Dignity Health's neighborhood hospital in Las Vegas, Nevada, USA
Given these potential complications and a paucity of data on microhospital project ROI, some healthcare providers are taking a wait-and-see approach. “Some clients are still nervous about putting money into microhospitals,” Mr. Quirk says.
But that cost can be perceived as relatively low risk, especially for the healthcare industry. Based on equipment needs, project budgets range from US$7 million to US$30 million. That's a sizable project budget, to be sure, but it pales in comparison to a full-scale hospital budget.
“Instead of building a brand-new, $100 million hospital, put $15 million into a space with just a few beds and expand our market coverage,” says Mark Cherry, principal analyst with healthcare research and data provider DRG, Nashville, Tennessee, USA. Even if stakeholders don't embrace the new facility, “it's not like there's a giant husk of a hospital sitting there, unattended,” he says.
Smaller project budgets mean less risk for large healthcare organizations. If the facility eventually closes, repurposing the space also becomes a smaller endeavor. “The businesses that are going to build and operate these structures know what the risk threshold is and can walk away from it if need be,” he says.
The difference between a successful project and an abandoned microhospital might come down to a combination of research, execution—and timing. “The healthcare industry is becoming heavily competitive and consumer-driven,” Mr. Quirk says. He expects these projects to eventually top out at around 250 across the country. “So to be one of the first to identify a need in a community and put down roots? Go ahead and do it.” PM
“The businesses that are going to build and operate [microhospitals] know what the risk threshold is and can walk away from it if need be.”
—Mark Cherry, DRG, Nashville, Tennessee, USA
The United States is hardly the only country in which healthcare organizations are making patient convenience a top project priority.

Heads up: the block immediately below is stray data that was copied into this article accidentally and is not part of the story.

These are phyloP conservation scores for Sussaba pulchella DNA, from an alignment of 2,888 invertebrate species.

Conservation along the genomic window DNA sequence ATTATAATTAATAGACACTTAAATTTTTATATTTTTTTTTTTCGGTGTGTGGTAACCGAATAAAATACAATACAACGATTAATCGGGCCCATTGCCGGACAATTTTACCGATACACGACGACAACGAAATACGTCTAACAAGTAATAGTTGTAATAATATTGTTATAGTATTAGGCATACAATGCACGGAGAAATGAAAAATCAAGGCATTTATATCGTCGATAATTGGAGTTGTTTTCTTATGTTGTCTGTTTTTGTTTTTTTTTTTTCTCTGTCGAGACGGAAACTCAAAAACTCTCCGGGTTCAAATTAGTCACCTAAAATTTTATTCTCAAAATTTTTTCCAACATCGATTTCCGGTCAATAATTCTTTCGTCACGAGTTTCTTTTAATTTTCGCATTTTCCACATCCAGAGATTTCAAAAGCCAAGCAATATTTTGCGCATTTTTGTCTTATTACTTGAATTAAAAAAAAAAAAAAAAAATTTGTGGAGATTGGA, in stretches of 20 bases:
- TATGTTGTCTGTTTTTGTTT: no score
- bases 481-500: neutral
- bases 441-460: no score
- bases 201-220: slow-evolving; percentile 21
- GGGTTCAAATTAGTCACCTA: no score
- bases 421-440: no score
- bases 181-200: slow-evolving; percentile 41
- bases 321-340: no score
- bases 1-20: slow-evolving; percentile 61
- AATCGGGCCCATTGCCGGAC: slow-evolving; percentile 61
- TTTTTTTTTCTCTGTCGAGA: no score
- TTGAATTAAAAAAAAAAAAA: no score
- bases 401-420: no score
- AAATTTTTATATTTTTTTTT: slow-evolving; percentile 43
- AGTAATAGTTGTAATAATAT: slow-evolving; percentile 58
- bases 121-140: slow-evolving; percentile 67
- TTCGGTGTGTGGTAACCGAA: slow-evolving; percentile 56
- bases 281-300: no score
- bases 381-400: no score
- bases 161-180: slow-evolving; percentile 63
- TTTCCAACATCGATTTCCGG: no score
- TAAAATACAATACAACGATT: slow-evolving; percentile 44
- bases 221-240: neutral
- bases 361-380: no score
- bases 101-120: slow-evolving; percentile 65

Home Away From Hospital
Startup company Care-Rooms wants to launch a pilot project to create a network of Airbnb-style accommodations for hospital patients, including a database that can connect patients to residences. The organization was reportedly in talks about the project with the Cambridgeshire County Council in February. The project proposal, which has raised concerns about patient safety, is intended to ease hospital overcrowding by freeing up hospital beds faster.
No Power? No Problem
For some people living in rural areas, surgical needs are thwarted by a lack of electricity. The Ambulatory Surgical Facility in Kyabirwa, Uganda aims to make it unnecessary for patients to have to travel days to get an operation. Designed by Kliment Halsband Architects, the prototype facility is completely functional off the grid thanks to solar panels.
From App to Hospital Bed
Telemedicine can be a big time-saver—unless the onscreen doctor recommends an in-person visit, which can mean starting from scratch with paperwork, medical questions and exams. In China, online medical startup We Doctor wants to help patients avoid the hassle by providing end-to-end coverage for patients. The company has launched more than a dozen “internet hospital” projects—including one in Shenzhen last year—creating IT systems that connect doctors at brick-and-mortar hospitals to more than 150 million We Doctor users.
Less Is More
Two project trends delivering smaller facilities have altered the U.S. healthcare landscape in recent years. Microhospitals have a small number of in-patient beds and usually focus on treating lower-acuity conditions. Urgent care clinics (UCCs) provide walk-in outpatient care for acute injuries and chronic illnesses—staying open beyond a typical primary care physician's office hours and acting as a rung below hospital emergency rooms.